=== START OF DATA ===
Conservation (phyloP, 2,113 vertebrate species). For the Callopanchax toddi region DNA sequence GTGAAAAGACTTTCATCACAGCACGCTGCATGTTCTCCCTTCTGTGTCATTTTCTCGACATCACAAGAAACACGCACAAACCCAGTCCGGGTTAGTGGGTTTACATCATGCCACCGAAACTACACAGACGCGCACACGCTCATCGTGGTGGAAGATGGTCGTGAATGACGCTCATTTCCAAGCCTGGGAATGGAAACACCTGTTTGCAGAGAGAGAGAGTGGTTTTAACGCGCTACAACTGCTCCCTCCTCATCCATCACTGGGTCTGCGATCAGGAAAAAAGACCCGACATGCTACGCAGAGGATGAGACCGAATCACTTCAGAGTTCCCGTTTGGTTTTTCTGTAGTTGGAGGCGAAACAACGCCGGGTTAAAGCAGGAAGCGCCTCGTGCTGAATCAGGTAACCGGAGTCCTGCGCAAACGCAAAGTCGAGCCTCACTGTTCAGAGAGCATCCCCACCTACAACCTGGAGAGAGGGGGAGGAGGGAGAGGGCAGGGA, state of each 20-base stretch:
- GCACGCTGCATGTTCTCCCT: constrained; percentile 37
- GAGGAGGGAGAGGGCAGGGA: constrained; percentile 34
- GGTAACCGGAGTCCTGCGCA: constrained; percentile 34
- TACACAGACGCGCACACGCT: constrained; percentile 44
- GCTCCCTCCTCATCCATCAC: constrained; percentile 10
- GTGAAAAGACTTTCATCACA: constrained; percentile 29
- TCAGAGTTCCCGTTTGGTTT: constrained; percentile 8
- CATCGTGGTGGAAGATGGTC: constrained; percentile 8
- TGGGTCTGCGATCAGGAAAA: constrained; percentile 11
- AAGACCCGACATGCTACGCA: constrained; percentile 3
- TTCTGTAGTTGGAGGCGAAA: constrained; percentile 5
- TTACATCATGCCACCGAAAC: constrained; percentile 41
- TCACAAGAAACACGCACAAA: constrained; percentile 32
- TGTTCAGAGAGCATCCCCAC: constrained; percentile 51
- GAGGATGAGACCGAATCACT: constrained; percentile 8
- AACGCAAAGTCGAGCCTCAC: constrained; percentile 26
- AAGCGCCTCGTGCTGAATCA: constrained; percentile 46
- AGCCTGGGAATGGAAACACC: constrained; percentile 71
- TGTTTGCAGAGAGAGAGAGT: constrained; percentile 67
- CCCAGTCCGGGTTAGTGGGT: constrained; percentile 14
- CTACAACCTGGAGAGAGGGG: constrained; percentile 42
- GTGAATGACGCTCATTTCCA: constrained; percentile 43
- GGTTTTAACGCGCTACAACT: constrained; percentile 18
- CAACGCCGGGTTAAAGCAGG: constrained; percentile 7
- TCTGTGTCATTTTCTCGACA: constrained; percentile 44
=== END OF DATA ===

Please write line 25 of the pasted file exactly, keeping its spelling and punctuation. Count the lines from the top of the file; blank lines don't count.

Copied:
- CAACGCCGGGTTAAAGCAGG: constrained; percentile 7